Travelers Companies (TRV) – Recommended at $47.99. TRV has fallen a bit since then, although the stock may be due for a rebound as the Federal Reserve’s Operation Twist continues to develop. Specifically, the Fed’s purchase of long-term bonds will probably help insurance companies that hold these securities. Travelers has also benefited from an upgrade from Goldman Sachs. In fact, the stock’s rating was reversed from Sell to Buy as TRV stands to profit from price increases in the insurance industry. With aftermath from Hurricane Irene not as bad as expected, the insurance company got some help on that front too. Other big players in this industry include Hartford Financial Services (HIG) and W.R. Berkley (WRB). TRV falls in the middle of those companies for statistics like price to earnings ratio, price to sales ratio, operating margin, and gross margin. Price/earnings to growth at 1.42 is somewhat though. As for cash flows, the company had $55 million flow out in 2010 and $73 million flow in during the first half of 2011. The outflow in 2010 was caused mostly by changes in working capital as well as stock repurchase. In fact, those two items have taken its toll on the company’s 2011 cash flows as well.
Baidu.com (BIDU) – Recommended at $133.09. Baidu.com has moved down since that recommendation, and the big news here is that Chinese regulators are taking a look at the foreign listings of companies like Baidu.com. Chinese law prevents companies from receiving foreign investment in industries such as the Internet, although some Chinese companies have gotten away with listing themselves as “variable interest entities.” Sina (SINA), Renren (RENN), Sohu.com (SOHU), Netease (NTES), E-Commerce China (DANG), Tudou (TUDO), and Youku (YOKU) are other companies that use this financial structure. It seems unlikely that China would completely shut down this method of financing, however. Meanwhile, different accounting standards in China have also made these stocks the subject of scrutiny from American regulators. Additionally, weak manufacturing reports from China have many investors worried. Note that Baidu.com currently trades at 56.14 times earnings and 26.02 times sales. Price/earnings to growth is more normal though at 0.89. Gross margin of 80.51% and operating margin of 52.18% are strong. Furthermore, quarterly revenue growth (year over year) is 78.4%. As for cash flow, this company brought in the equivalent of $546.55 million during 2010. Strong operating activities as well as limited spending contributed to this. Investors may also be interested to know that beta for this stock is 1.50.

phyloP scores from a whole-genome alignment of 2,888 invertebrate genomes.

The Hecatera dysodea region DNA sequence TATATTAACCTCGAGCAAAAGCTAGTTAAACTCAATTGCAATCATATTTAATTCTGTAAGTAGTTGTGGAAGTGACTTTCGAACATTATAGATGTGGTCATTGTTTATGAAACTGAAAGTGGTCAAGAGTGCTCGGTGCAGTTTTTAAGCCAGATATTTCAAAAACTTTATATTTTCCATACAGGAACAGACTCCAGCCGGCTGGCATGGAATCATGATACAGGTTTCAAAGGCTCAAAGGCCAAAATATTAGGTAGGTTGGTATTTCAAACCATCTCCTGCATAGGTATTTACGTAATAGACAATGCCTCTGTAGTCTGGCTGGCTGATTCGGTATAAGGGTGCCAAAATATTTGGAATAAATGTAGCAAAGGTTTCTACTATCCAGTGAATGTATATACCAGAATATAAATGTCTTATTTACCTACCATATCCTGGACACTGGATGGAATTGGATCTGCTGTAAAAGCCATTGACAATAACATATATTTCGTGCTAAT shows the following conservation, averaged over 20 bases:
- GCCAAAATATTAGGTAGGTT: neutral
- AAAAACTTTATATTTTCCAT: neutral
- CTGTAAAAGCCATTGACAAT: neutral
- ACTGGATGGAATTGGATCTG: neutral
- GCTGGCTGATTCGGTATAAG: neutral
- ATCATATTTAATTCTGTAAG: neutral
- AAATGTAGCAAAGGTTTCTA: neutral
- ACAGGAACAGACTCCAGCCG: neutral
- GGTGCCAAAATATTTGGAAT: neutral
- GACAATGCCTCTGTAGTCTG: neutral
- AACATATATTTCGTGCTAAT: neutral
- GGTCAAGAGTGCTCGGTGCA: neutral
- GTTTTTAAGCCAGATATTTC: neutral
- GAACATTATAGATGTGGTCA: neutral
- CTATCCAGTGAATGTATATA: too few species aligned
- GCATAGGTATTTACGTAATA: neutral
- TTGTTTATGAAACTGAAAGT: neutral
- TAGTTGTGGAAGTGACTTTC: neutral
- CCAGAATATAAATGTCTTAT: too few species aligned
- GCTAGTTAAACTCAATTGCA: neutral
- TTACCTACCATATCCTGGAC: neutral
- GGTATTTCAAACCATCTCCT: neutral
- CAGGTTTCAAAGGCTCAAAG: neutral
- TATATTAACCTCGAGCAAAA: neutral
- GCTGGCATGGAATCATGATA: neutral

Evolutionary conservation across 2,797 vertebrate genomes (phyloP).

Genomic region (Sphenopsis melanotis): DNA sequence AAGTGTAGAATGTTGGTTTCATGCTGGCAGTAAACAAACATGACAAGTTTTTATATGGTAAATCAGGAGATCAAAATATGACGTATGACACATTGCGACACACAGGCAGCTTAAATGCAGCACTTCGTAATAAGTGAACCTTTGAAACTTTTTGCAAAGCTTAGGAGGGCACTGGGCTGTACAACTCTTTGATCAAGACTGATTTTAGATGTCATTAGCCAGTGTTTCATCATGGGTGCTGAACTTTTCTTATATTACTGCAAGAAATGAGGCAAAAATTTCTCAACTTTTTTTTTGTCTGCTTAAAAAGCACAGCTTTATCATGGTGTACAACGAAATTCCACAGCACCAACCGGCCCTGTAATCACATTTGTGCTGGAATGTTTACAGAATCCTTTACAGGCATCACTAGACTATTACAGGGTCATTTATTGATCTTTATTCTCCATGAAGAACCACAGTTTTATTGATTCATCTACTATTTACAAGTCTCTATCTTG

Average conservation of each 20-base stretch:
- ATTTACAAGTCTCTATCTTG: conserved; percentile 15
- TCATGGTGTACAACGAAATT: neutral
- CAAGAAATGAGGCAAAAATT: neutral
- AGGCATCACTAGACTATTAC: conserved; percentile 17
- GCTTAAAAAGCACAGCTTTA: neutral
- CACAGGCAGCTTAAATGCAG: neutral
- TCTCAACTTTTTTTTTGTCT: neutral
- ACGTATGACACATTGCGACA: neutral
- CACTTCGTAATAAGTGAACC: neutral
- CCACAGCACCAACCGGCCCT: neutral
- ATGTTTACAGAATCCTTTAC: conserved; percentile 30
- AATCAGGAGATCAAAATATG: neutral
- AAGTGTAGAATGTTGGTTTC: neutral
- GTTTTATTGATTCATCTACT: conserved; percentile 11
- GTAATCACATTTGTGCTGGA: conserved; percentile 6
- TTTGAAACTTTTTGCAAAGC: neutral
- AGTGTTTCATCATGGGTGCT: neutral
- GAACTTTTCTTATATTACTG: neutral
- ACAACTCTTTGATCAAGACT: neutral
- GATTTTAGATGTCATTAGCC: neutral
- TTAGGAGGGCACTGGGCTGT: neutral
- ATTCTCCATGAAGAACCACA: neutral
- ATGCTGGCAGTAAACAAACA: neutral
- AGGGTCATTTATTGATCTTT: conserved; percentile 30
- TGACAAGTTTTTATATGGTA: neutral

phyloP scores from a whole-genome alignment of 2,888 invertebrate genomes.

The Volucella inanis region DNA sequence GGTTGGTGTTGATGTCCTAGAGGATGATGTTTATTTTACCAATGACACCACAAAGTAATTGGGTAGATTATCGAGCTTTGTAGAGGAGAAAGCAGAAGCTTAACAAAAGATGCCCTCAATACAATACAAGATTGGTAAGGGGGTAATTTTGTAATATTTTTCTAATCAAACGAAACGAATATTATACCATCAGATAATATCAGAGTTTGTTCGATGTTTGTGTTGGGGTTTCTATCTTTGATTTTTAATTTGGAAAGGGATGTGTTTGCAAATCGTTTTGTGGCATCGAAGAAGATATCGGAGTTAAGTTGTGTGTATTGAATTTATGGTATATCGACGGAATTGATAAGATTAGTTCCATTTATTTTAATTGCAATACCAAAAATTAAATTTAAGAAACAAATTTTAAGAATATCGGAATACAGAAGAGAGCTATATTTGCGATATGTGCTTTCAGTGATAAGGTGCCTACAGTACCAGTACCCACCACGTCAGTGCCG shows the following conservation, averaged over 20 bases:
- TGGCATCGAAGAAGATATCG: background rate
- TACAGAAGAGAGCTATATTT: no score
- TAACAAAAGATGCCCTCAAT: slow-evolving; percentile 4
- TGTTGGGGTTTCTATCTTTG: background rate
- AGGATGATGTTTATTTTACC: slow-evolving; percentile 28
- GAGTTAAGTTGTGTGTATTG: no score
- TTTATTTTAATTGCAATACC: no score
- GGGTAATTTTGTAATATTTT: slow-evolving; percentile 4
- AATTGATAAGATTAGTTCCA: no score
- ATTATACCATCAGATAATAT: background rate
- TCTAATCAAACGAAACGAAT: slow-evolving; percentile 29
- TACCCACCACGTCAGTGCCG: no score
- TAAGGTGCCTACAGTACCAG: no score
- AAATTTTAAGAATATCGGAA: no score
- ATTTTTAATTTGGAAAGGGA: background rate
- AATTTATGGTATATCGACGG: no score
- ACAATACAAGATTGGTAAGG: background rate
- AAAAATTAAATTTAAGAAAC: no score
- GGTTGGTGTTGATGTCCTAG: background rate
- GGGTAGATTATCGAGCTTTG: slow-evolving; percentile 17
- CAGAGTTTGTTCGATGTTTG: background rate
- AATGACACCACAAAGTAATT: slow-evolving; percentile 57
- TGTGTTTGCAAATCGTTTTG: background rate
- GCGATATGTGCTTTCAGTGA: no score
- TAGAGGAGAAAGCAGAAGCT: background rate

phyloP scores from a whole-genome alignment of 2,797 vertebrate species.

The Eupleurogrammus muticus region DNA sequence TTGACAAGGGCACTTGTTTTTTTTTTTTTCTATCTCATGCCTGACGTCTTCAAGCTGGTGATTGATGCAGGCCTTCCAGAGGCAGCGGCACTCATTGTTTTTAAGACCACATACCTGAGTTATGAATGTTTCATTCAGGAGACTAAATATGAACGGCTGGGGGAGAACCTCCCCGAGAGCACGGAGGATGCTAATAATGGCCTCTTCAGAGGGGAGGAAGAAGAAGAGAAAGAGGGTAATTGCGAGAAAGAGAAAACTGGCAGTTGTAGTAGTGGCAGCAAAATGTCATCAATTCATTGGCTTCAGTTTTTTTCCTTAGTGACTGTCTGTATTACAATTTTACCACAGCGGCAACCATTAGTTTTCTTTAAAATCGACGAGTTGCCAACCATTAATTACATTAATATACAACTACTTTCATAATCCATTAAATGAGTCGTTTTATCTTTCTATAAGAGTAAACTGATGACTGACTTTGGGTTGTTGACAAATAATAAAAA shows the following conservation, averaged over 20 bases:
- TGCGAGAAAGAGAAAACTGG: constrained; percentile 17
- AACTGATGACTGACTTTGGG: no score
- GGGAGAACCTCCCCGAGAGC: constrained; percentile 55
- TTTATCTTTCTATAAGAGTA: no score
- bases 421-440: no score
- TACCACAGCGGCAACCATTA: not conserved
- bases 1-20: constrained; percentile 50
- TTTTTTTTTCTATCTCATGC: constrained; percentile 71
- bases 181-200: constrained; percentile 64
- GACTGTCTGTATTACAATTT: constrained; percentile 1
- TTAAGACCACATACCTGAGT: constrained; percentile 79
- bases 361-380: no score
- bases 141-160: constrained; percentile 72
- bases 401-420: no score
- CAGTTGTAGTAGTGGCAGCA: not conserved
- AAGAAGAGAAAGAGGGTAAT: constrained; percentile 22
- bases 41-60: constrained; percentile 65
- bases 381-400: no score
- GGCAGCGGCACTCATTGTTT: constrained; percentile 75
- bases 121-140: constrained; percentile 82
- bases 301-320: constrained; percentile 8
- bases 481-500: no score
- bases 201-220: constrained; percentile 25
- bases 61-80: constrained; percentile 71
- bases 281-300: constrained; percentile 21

Disclosure: I have no positions in any stocks mentioned, and no plans to initiate any positions within the next 72 hours.